August 19, 2013
TAHLEQUAH, Okla. — The Cherokee Nation honored two U.S. veterans with the Cherokee Medal of Patriotism at its August Tribal Council meeting.
Don Hubbard, 66, of Terlton, Okla., and Luman Wildcat, 72, of Porum, received a medal and plaque from Principal Chief Bill John Baker and Deputy Chief Joe Crittenden August 12, acknowledging their service to the country.
“I appreciate the Cherokee Nation and Tribal Council for this honor,” Hubbard said. “I’m sure they have a lot of important work, but they still take the time to honor us, and that means a lot.”
Staff Sgt. E-6 Hubbard was born March 19, 1947, and is a native of the Titanic community in Stilwell. At 17, he enlisted into the Marine Corps and left for boot camp in San Diego, followed by Camp LeJeune, N.C., until his unit was ordered to Vietnam in June 1966.
He served with the 1st Battalion 9th Marines, nicknamed “The Walking Dead” for sustaining the highest casualty rate in Marine Corps history.
During his 13-month tour, he was injured in an ambush pulling fallen Marines and only two in his squad survived. He was later injured after setting off a trip wire and sent to a naval hospital in Okinawa, Japan, and then to the 3rd Battalion 2nd Marines. He then returned to San Diego as a rifle and pistol instructor until receiving an honorable discharge in July 1968.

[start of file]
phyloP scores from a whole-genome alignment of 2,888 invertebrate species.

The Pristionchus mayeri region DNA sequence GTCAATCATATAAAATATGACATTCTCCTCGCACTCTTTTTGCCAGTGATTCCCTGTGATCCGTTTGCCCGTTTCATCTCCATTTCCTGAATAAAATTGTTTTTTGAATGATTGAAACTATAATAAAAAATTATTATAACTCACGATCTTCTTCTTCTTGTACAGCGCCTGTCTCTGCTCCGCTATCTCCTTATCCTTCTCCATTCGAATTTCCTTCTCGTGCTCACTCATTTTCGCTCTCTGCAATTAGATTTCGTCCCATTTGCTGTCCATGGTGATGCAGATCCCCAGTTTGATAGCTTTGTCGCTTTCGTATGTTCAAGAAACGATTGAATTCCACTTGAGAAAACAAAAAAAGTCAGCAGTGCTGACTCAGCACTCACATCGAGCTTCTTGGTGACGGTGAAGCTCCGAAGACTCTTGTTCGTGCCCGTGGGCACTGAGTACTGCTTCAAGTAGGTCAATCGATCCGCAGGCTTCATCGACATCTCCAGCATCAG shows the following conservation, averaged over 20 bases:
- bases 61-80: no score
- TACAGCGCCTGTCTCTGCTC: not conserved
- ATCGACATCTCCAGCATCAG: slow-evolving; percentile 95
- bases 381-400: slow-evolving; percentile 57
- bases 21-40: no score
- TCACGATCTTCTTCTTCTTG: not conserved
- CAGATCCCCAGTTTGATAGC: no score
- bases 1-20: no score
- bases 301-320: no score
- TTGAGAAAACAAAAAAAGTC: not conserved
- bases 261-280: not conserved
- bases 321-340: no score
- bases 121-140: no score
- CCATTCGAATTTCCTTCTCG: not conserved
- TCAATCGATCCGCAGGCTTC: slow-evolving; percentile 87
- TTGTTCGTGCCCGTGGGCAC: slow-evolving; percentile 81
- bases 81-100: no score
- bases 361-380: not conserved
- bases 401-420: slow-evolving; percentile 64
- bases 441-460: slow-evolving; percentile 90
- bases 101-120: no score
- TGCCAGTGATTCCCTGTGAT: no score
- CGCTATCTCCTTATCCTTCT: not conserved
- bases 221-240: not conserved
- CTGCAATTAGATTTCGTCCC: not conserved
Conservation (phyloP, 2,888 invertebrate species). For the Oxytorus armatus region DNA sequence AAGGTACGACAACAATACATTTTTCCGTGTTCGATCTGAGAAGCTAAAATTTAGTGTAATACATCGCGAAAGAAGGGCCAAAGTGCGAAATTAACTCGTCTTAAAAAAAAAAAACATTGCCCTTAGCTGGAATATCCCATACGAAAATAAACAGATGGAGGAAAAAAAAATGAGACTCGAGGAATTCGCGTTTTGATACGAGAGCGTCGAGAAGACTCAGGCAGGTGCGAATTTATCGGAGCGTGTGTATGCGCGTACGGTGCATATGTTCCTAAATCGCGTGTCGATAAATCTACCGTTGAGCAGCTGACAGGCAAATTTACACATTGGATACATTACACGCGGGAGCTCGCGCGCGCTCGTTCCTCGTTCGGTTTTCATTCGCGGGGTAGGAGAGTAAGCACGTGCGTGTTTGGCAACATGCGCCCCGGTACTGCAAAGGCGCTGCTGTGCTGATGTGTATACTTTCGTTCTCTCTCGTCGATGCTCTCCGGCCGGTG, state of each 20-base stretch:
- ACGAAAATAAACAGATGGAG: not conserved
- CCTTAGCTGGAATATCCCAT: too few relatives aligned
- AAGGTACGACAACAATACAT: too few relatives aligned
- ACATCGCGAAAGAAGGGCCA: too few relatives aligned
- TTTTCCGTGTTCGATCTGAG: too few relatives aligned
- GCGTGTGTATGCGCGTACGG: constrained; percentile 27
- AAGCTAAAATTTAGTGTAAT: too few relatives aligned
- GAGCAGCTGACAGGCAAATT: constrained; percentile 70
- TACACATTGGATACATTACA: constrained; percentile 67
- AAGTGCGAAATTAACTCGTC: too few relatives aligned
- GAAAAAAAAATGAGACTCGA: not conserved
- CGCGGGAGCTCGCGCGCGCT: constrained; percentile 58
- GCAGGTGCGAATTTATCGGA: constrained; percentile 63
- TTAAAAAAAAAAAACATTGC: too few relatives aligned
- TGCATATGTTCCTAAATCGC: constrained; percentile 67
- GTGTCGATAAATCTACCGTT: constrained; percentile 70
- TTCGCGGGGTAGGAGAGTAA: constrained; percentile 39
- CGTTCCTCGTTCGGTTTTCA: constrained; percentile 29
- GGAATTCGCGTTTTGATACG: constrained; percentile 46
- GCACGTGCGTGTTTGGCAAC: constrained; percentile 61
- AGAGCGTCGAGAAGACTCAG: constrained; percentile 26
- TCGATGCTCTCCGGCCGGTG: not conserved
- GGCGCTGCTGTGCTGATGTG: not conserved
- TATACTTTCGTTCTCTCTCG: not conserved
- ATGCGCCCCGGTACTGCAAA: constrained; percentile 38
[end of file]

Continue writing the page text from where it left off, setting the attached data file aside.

Hubbard’s service earned him three purple hearts, a Presidential Unit Citation, a Vietnam Campaign Ribbon, a National Defense Ribbon and two Good Conduct Medals.
He returned to Oklahoma and studied art at Bacone College and joined the Oklahoma Highway Patrol, where he worked for nearly 20 years before retiring in 1994. He currently lives in the small community of Terlton in Pawnee County and has four daughters, three grandsons and one granddaughter.
Specialist 4th Class “MP” Luman Wildcat was born July 11, 1941, near Greenleaf Lake State Park. Wildcat graduated from Braggs High School and attended Northeastern State University for three years before being drafted into the Army in 1965.
Wildcat was sent to Fort Polk, La., for basic training and received his military police training at Fort Gordon, Ga. He spent the rest of his service in Germany, where he amazed his fellow soldiers with traditional song and dance, until he was honorably discharged in 1967.
After his service, Wildcat worked for W.P. Milling Company in Muskogee for 27 years, making a living driving a truck and touring the country.
Today, he lives with his wife of 46 years, Leona Ashes, in Porum. They have three sons and one daughter, seven grandchildren and four great-grandchildren.
Each month the Cherokee Nation recognizes Cherokee service men and women for their sacrifices and as a way to demonstrate the high regard in which all veterans are held by the tribe. Native Americans, including Cherokees, are thought to have more citizens serving per capita than any other ethnic group, according to the U.S. Department of Defense. To nominate a veteran who is a Cherokee Nation citizen, please call 918-453-5541 or 800-256-0671, ext. 5541.